You probably know that gum disease can be prevented, but did you know that once it develops, it becomes a permanent condition? The disease begins with an infection, known as gingivitis, that develops when bacteria overwhelm your gum tissues. At first, gingivitis does little more than irritate your gums, but in time, your gum tissue can become so diseased that it can no longer support all of your teeth. The good news is that gum disease can be effectively controlled if prevention fails, so you can still avoid the damage it might cause your oral and systemic health.
How Serious is Gum Disease?
Even though it doesn’t directly attack your tooth’s structure, like cavities, gum disease is the leading cause of adult tooth loss in the United States. Its secret lies in its approach; rather than directly infecting a tooth, gum disease systematically destroys your teeth’s support system. Gum disease causes excessive inflammation in your gums, destroying the tissue and your jawbone underneath it. By the time many patients seek gum disease treatment, the condition has already caused significant damage.
Along with tissue swelling, one of the characteristic symptoms of gingivitis and gum disease is bleeding gums. When you brush your teeth or chew your food, the pressure can release oral bacteria into your bloodstream, including those responsible for inciting inflammation. As the germs travel throughout your body, they can significantly increase your risk for other chronic inflammatory conditions, including heart disease, diabetes, rheumatoid arthritis, and dementia, to name just a few.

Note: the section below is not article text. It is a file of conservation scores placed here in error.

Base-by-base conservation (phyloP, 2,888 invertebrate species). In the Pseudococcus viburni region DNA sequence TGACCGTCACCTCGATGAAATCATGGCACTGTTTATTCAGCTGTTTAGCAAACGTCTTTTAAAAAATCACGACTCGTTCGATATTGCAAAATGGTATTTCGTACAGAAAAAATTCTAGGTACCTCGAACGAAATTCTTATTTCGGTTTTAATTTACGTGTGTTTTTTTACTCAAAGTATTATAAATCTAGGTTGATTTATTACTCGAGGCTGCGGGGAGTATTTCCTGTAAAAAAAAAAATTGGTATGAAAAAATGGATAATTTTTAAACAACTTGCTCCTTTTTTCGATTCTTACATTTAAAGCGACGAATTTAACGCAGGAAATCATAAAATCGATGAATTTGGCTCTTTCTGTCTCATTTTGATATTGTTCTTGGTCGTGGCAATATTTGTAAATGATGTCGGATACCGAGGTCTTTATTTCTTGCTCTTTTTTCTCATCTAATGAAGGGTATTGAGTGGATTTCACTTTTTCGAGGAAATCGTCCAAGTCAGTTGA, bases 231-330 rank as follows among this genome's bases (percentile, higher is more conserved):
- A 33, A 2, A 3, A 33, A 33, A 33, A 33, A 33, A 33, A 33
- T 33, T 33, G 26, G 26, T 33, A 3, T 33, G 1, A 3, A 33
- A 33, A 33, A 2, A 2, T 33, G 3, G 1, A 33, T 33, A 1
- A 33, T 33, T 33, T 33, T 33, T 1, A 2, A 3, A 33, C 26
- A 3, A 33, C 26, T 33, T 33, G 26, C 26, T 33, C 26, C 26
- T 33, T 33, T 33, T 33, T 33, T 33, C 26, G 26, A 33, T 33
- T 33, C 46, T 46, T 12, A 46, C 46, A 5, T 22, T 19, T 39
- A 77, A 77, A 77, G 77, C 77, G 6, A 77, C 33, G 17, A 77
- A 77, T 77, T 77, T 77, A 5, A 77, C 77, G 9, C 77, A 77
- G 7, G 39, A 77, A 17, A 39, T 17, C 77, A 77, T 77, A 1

Treating Your Gum Disease
Like any dental issue, effective gum disease treatment is case-specific. Depending on the severity of your condition, your oral health may improve with a thorough dental cleaning and improved dental hygiene practices. Or, you may require complex periodontal treatment to restore irreversibly damaged gum tissue. If you’ve lost one or more teeth to the disease, then Dr. Maria and Dr. Thanasi Loukas might recommend replacing them with dental implants after your gum disease is brought under control. The most effective way to protect your smile, however, is to prevent the onset of gingivitis with good dental hygiene and a dental checkup and cleaning at least once every six months.
About Your Park Ridge Dentists:
Though we can rebuild your smile if it’s compromised by cavities, gum disease, or tooth loss, preventing such issues with improved dental hygiene can help you avoid the need for complex restorative treatment. Dr. Maria and Dr. Thanasi Loukas are highly-skilled cosmetic, restorative, and implant dentists serving the Park Ridge and surrounding Chicago communities. To schedule an appointment, call Loukas General Dentistry today at (847) 696-1919.
It’s funny, I assumed gum disease was something that just happened. I didn’t know all it took was a cleaning and brushing your teeth to fight it.